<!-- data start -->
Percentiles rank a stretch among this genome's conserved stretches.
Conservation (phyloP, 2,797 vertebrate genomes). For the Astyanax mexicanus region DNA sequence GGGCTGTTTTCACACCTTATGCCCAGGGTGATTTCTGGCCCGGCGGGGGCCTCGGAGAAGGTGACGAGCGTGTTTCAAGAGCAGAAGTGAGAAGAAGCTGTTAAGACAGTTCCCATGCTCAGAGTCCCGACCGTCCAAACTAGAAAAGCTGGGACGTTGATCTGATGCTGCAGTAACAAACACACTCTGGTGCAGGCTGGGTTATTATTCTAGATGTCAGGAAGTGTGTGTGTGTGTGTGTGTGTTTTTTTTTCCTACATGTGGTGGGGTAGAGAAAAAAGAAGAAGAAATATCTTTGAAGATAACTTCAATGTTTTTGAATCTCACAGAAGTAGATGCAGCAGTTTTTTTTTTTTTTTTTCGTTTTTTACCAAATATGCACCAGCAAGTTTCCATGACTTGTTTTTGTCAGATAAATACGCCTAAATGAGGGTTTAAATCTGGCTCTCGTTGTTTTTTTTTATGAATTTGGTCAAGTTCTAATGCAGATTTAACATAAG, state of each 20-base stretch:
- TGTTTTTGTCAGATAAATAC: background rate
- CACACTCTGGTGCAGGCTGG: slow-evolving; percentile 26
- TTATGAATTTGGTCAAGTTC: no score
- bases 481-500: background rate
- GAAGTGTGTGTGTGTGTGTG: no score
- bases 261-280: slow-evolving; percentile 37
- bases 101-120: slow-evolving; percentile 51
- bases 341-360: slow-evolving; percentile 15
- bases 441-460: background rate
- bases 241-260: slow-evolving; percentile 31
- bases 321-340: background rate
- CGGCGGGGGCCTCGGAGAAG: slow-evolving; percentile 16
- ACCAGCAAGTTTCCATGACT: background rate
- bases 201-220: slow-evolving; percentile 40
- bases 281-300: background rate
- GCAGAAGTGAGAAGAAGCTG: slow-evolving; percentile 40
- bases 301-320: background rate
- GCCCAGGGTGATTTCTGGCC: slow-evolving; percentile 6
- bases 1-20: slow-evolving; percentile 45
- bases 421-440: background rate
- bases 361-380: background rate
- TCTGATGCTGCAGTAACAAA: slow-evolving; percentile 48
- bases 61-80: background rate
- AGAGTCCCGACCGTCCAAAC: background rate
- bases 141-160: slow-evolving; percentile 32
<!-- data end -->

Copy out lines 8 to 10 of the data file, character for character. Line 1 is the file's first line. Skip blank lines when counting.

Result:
- bases 261-280: slow-evolving; percentile 37
- bases 101-120: slow-evolving; percentile 51
- bases 341-360: slow-evolving; percentile 15